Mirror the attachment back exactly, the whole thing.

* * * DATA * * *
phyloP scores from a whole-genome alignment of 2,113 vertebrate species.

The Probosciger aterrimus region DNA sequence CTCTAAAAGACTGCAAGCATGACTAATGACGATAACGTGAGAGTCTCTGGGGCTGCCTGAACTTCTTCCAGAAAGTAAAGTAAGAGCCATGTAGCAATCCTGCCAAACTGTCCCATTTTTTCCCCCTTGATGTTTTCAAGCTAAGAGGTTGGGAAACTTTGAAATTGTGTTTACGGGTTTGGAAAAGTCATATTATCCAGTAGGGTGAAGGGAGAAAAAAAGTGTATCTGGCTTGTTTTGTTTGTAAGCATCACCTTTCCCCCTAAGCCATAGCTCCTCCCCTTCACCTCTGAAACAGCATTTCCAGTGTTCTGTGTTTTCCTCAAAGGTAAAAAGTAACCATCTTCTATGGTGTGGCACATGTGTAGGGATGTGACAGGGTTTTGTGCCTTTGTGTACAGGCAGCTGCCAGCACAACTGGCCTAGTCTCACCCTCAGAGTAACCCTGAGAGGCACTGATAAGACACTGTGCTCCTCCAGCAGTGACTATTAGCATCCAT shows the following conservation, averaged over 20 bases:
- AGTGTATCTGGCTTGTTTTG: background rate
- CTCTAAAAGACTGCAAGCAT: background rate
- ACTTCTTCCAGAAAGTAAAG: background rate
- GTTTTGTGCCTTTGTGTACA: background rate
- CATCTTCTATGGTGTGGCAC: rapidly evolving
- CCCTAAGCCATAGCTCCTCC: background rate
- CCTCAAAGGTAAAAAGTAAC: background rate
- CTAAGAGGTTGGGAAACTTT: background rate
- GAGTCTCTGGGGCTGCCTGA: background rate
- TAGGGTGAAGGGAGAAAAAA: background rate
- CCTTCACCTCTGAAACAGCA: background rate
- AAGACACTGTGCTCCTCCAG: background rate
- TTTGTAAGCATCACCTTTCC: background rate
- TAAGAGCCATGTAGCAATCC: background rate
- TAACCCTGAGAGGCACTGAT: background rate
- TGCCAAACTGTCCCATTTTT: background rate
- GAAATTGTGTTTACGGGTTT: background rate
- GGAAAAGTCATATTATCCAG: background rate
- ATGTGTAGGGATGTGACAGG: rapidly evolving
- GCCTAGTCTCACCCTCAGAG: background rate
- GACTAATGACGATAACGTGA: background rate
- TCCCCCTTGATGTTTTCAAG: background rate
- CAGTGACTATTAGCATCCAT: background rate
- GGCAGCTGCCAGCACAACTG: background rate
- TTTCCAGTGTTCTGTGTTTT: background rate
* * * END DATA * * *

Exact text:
phyloP scores from a whole-genome alignment of 2,113 vertebrate species.

The Probosciger aterrimus region DNA sequence CTCTAAAAGACTGCAAGCATGACTAATGACGATAACGTGAGAGTCTCTGGGGCTGCCTGAACTTCTTCCAGAAAGTAAAGTAAGAGCCATGTAGCAATCCTGCCAAACTGTCCCATTTTTTCCCCCTTGATGTTTTCAAGCTAAGAGGTTGGGAAACTTTGAAATTGTGTTTACGGGTTTGGAAAAGTCATATTATCCAGTAGGGTGAAGGGAGAAAAAAAGTGTATCTGGCTTGTTTTGTTTGTAAGCATCACCTTTCCCCCTAAGCCATAGCTCCTCCCCTTCACCTCTGAAACAGCATTTCCAGTGTTCTGTGTTTTCCTCAAAGGTAAAAAGTAACCATCTTCTATGGTGTGGCACATGTGTAGGGATGTGACAGGGTTTTGTGCCTTTGTGTACAGGCAGCTGCCAGCACAACTGGCCTAGTCTCACCCTCAGAGTAACCCTGAGAGGCACTGATAAGACACTGTGCTCCTCCAGCAGTGACTATTAGCATCCAT shows the following conservation, averaged over 20 bases:
- AGTGTATCTGGCTTGTTTTG: background rate
- CTCTAAAAGACTGCAAGCAT: background rate
- ACTTCTTCCAGAAAGTAAAG: background rate
- GTTTTGTGCCTTTGTGTACA: background rate
- CATCTTCTATGGTGTGGCAC: rapidly evolving
- CCCTAAGCCATAGCTCCTCC: background rate
- CCTCAAAGGTAAAAAGTAAC: background rate
- CTAAGAGGTTGGGAAACTTT: background rate
- GAGTCTCTGGGGCTGCCTGA: background rate
- TAGGGTGAAGGGAGAAAAAA: background rate
- CCTTCACCTCTGAAACAGCA: background rate
- AAGACACTGTGCTCCTCCAG: background rate
- TTTGTAAGCATCACCTTTCC: background rate
- TAAGAGCCATGTAGCAATCC: background rate
- TAACCCTGAGAGGCACTGAT: background rate
- TGCCAAACTGTCCCATTTTT: background rate
- GAAATTGTGTTTACGGGTTT: background rate
- GGAAAAGTCATATTATCCAG: background rate
- ATGTGTAGGGATGTGACAGG: rapidly evolving
- GCCTAGTCTCACCCTCAGAG: background rate
- GACTAATGACGATAACGTGA: background rate
- TCCCCCTTGATGTTTTCAAG: background rate
- CAGTGACTATTAGCATCCAT: background rate
- GGCAGCTGCCAGCACAACTG: background rate
- TTTCCAGTGTTCTGTGTTTT: background rate